AOC is HEATED
Just a little note on something cool that happened.
If you’re a long-time reader of this newsletter, you may remember that last year, Earther’s Molly Taft and I co-published a joint investigation of Big Oil climate advertising in three popular D.C. political newsletters: Punchbowl, Axios Generate, and POLITICO Morning Energy.
We found that, in the weeks leading up to a major hearing on climate disinformation, Big Oil climate ads were exploding in number. We also found that most of the ads in these newsletters contained misinformation—specifically, a tactic called “paltering” to mislead readers about oil companies’ climate efforts.
Our story didn’t inspire any of these publications to stop profiting from misinformation. The business divisions of Punchbowl, Axios and POLITICO still routinely run paltering oil company climate ads alongside their reporters’ high-quality climate journalism. (Don’t come for the journalists, folks. It’s not about them).
Our story did, however, catch the attention of Rep. Alexandria-Ocasio Cortez, who submitted it into the Congressional record today during a House Oversight and Reform Committee hearing titled “Fueling the Climate Crisis: Examining Big Oil’s Prices, Profits and Pledges.”
After discussing our findings, Ocasio-Cortez asked Dr. Mijin Cha, associate professor of urban and environmental policy at Occidental College, how oil company advertising in political newsletters influences the negotiating environment in Congress ahead of major hearings and policy battles.
“I think they have a direct influence, of course,” Cha replied:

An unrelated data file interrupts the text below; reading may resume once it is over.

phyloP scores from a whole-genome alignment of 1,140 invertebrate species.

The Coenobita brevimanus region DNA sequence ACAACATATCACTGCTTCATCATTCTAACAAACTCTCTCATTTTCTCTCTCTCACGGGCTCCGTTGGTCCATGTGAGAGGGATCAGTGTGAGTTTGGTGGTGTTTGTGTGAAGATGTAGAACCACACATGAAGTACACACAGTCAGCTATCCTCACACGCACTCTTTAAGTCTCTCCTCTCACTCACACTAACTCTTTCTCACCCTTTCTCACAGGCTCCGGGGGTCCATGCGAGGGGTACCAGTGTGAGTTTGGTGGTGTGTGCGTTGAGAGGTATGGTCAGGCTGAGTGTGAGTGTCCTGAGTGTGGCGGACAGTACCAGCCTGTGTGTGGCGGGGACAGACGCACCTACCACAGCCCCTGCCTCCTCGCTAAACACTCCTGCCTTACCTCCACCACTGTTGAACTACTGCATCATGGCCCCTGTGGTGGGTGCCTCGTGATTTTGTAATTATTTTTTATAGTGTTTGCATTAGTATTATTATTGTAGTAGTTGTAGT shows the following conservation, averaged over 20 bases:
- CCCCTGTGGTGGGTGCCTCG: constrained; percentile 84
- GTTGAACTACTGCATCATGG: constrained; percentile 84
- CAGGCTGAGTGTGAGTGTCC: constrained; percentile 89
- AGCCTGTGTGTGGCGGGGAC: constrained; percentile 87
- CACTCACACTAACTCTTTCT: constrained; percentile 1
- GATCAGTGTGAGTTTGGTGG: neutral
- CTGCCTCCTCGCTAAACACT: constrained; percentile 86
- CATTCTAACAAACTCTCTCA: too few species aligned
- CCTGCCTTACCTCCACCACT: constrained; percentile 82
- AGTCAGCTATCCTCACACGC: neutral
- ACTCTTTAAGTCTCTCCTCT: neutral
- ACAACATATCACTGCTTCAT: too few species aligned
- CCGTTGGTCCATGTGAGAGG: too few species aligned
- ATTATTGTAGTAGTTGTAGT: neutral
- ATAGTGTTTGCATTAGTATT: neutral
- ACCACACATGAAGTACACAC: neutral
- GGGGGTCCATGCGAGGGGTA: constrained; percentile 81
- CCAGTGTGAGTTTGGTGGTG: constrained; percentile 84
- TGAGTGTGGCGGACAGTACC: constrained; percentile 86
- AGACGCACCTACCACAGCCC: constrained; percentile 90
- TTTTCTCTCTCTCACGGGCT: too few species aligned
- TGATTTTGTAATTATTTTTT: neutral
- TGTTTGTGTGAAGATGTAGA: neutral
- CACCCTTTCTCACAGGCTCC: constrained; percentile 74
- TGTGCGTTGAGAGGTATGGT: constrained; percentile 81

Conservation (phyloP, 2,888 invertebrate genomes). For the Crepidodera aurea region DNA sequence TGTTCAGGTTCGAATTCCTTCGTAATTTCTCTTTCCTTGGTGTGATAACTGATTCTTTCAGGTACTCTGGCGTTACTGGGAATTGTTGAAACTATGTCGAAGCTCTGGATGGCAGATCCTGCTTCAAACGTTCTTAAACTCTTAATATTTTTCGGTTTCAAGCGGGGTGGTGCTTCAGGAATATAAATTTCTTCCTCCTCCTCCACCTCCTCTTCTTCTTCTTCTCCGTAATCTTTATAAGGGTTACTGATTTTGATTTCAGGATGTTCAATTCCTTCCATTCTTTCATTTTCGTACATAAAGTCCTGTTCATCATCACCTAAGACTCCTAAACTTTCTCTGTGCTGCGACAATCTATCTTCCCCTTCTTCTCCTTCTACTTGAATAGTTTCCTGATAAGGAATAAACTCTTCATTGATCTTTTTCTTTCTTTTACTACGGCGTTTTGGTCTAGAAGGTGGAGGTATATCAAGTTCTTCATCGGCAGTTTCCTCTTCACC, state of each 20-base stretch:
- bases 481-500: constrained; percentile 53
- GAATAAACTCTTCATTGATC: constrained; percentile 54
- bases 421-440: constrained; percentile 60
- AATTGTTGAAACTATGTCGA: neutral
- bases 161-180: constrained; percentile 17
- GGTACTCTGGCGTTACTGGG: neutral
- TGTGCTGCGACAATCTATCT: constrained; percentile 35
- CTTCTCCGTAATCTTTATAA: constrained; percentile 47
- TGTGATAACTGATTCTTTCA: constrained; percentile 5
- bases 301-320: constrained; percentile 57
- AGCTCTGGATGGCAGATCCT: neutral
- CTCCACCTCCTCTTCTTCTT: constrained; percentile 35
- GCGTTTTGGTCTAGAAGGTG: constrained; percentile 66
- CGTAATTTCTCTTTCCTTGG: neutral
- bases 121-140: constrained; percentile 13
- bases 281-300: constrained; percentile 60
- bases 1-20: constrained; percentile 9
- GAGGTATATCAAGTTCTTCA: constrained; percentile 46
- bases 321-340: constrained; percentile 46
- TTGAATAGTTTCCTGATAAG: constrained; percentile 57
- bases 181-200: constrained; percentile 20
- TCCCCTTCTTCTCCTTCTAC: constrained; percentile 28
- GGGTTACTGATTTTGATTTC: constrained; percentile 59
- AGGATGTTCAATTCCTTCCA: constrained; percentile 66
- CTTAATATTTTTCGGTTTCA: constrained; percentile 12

One thing [oil company ads] do is mainstream their talking points so they become very normal, even though what they’re saying is quite extreme. They regularly do full-page ads in the New York Times to make it seem like they’re doing what they need to be doing to meet their climate targets, when we know that that’s the exact opposite.
They’ve also done things like pretend they’re in favor of carbon taxes, even though they lobby against them behind the scenes. So what they’re trying to do [with advertising] is mainstream and normalize their behavior, so people don’t think what they’re doing is so destructive, even thought we know it is so destructive.
I don’t know about you, but I thought this was pretty cool. It’s exciting to know our work is being seen; that some people with power are, in fact, paying attention.
This particular investigation was also one I worked on in the thick of my professional burnout, which has been an absolute nightmare to recover from. I’ll talk about that more when I’m ready, but for now, it’s nice to know that it wasn’t all for nothing.
HEATED is in the Congressional record, baby. And it wouldn’t be there without all of your support.
Thanks for your readership, and for letting me share this little “hell yeah” moment with you. And if you’d like to learn more about today’s Oversight hearing, I’ll be interviewing Environment Subcommittee Chairman Rep. Ro Khanna about it on Monday. If you have suggestions for questions, drop them in the comments. Bye!
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